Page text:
Why We Should Waste More Time

I often find myself too busy.

To be honest, much of it is my own creation. I try to work on too many things at the same time. I said “yes” when I really should have said “no.” Sometimes I just imagine how much a particular pursuit would please God and pour myself into it.

On the other hand, I also feel the pressure of having to be productive. If I’m not using all the latest technology, people tell me how much faster things can be accomplished if I add a new gadget. People become frustrated when they don’t receive an immediately response through their chosen avenue of communication (which means they expect me to be on every social network and device available).

Whether it’s my own doing or pressure from culture, I can easily begin moving at a breath-taking pace. As I evaluate how I’m spending my time, I see a lot of really great things. Of course this makes sense. After all, there’s no time to waste. There are people who have yet to hear about Jesus. Families who are desperately in need of help. Children living in poverty. To waste any time would seem to be selfish, lazy and just plain un-Christian.

But what if I gain the whole world and lose my soul?

At times, I find myself moving toward a fast-food spirituality. I value productivity over substance. I choose a quick experience as opposed to a healthy one. I live a hurried life for the greatest good – God Himself.

If I’m not careful, busyness defines me.

“How are you, Andrew?”

Busy.

“What’s been going on with you lately?”

I’ve been busy.

“If you could describe your life right now in one word, what would it be?”

I’m sorry. I don’t have time for these questions.

Busyness begins affecting every area of life and identity. We can’t answer questions about our soul because we no longer have perspective on who we are. Our hearts become isolated from others as we lose sight of the value of relationship. Our minds become so filled with the good things we are doing that our mind is no longer focused on Christ.

My busyness may just be a way of me placing myself as lord of my life instead of the one true God.

Mark Buchanan addresses this in his booth Spiritual Rhythm.

I had worked for many years with rickety logic: religious busyness is the same things as spiritual maturity…But I started to notice that religious busyness tends to make those of us caught up in it not deeper, wiser, kinder, but more shrill, more opinionated, more judgmental (Buchanan, pp. 17-18).

But how would I be able to know and evaluate whether or not this has become true of me?

I need to waste more time.

I’m not talking about buying a new gaming system or taking up an expensive hobby. It’s not about me just sitting around doing nothing. What I need is a more intentional practice of tuning my hearts, soul, mind and strength to the all-knowing voice of God.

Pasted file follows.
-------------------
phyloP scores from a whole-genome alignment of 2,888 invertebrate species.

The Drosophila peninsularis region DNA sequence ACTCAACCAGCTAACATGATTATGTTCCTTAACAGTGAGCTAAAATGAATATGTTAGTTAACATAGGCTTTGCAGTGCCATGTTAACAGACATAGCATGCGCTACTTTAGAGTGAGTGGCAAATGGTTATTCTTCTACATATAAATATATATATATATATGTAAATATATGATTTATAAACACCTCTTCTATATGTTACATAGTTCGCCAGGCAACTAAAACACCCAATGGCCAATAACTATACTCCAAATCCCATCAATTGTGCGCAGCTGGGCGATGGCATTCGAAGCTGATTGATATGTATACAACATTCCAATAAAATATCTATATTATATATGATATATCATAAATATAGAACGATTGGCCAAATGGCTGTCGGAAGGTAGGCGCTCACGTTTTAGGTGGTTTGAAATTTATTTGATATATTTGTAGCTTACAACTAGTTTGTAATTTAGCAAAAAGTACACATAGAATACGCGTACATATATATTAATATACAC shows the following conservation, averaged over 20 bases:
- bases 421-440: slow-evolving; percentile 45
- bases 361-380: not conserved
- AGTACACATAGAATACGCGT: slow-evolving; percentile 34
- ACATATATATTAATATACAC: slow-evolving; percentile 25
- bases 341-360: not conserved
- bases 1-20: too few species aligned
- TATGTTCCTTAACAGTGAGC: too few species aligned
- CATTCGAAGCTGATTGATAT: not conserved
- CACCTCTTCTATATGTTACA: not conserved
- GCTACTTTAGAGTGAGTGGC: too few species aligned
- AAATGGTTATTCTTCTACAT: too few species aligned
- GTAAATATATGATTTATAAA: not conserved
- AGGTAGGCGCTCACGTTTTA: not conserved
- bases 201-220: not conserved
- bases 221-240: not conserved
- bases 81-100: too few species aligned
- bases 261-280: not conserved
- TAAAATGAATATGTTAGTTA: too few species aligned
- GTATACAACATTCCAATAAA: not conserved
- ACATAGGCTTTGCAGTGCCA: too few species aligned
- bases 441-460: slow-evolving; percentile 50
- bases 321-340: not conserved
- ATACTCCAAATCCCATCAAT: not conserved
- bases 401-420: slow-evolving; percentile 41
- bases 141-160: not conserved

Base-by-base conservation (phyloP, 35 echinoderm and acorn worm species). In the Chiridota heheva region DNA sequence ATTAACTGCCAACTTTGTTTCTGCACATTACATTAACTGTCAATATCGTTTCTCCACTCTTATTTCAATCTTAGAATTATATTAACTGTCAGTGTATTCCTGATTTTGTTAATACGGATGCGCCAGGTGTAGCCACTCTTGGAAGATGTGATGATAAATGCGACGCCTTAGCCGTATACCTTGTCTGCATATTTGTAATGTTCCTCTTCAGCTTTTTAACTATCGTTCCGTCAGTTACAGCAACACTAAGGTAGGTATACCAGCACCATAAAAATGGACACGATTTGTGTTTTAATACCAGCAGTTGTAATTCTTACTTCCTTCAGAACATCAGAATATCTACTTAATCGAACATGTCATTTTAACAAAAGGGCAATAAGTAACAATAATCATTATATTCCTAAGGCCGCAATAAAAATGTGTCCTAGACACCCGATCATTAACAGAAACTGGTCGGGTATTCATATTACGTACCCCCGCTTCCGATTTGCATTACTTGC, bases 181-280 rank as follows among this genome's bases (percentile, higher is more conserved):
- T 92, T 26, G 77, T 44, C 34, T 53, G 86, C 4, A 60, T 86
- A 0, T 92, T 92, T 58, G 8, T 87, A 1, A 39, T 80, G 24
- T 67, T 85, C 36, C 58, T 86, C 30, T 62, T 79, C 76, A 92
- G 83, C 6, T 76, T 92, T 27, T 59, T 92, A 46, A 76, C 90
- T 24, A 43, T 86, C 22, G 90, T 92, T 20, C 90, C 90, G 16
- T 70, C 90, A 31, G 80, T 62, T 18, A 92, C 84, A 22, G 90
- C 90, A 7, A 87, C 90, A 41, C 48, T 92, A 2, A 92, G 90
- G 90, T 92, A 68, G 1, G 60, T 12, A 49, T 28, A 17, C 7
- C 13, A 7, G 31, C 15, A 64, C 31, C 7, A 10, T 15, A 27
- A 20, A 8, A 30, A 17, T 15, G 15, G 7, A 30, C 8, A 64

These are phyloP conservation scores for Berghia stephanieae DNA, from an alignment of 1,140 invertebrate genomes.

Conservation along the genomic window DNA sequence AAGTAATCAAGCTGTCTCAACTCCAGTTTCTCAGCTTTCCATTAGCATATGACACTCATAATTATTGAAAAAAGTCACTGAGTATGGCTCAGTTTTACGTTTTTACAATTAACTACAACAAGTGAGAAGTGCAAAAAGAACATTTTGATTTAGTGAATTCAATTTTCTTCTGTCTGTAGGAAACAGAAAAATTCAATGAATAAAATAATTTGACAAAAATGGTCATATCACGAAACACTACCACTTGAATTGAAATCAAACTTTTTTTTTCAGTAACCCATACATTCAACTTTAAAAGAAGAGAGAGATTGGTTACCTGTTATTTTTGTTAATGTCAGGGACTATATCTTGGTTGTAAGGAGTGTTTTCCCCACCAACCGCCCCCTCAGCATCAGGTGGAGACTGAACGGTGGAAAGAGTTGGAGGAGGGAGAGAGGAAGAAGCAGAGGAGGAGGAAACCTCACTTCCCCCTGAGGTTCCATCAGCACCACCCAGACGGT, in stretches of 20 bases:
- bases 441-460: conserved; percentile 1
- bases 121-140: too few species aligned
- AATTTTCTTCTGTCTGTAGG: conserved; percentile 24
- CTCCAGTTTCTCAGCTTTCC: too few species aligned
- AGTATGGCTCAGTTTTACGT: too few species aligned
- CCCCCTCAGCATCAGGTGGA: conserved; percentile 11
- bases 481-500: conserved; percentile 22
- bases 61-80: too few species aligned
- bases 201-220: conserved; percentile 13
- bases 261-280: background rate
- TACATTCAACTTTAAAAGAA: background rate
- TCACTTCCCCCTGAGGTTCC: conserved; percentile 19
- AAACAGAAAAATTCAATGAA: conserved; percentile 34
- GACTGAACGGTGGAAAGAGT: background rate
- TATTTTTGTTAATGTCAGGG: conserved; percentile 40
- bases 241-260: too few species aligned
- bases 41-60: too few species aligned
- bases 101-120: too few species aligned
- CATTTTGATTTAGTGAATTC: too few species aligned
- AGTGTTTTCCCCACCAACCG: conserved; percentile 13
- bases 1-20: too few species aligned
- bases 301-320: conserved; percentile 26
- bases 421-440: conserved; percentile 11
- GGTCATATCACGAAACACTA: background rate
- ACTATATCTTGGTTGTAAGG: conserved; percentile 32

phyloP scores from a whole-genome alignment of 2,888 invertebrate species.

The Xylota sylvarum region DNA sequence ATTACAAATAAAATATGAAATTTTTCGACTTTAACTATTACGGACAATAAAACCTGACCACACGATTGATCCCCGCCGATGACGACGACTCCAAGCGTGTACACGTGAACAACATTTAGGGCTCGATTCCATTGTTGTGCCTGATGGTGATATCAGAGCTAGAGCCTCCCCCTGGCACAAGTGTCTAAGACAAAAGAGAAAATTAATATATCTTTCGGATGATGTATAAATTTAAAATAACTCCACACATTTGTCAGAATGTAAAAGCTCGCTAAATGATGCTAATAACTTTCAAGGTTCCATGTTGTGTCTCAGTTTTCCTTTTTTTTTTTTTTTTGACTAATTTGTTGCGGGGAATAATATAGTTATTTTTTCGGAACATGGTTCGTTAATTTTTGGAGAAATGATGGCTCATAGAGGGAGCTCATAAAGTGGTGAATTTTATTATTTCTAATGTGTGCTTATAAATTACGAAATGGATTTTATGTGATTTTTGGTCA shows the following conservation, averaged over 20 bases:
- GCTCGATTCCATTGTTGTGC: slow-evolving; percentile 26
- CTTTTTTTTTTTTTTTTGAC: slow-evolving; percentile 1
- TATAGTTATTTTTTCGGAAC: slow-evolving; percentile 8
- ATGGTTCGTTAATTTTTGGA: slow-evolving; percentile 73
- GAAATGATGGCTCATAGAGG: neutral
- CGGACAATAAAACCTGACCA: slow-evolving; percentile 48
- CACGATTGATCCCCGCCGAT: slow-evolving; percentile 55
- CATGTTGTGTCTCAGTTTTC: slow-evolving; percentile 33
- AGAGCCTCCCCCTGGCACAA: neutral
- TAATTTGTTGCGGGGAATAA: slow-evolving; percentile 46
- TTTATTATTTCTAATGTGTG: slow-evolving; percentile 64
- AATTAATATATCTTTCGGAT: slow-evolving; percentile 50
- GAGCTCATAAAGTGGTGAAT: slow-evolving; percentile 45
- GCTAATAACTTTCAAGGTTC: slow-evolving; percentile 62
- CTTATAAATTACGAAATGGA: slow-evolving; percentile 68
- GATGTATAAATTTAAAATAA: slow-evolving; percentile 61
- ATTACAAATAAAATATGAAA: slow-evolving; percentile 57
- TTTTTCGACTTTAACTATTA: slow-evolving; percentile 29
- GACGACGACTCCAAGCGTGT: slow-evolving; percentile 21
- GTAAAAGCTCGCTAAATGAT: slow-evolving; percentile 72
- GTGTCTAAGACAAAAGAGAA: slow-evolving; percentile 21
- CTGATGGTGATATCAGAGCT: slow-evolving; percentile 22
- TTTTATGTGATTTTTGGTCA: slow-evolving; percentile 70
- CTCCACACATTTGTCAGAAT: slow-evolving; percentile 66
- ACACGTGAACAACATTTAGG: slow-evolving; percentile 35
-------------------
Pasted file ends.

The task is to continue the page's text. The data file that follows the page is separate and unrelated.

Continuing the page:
In Running on Empty, Fil Anderson reminds me that “Only the Inventor can give to the invented its identity, significance, and ultimate purpose” (Anderson, 65). I can’t keep trying to create my purpose and desired results through my busyness. I need to allow my life to be filled and empowered through time wasted with God.

In other words, I need to value time enough to waste it.

  • Waste time praying long and wandering prayers to God as opposed to “drive-thru” requests.
  • Waste time reading and re-reading Scripture until I see myself in the pages and hear God speaking to me – a far cry from the one-minute Bible.
  • Waste time sharing spiritual battles and successes with other believers so we can spur one another on to love and good works instead of taking “unspoken” requests because there isn’t time or relationship enough to share.

When I think through the value and life-giving activity involved in these disciplines, it seems so hard to call them a waste of time.

And yet in our busyness, that’s exactly what we’re saying they are.

Wasting time with God is the most healthy thing I can do.

Trust in the Lord with all your heart
and lean not on your own understanding;
in all your ways submit to him,
and he will make your paths straight.

Do not be wise in your own eyes;
fear the Lord and shun evil.
This will bring health to your body
and nourishment to your bones. (Proverbs 3:5-8)

Today, I’m going to waste some time with God.

—–

How about you? What are some life-giving ways you waste time with God?

 

 

 

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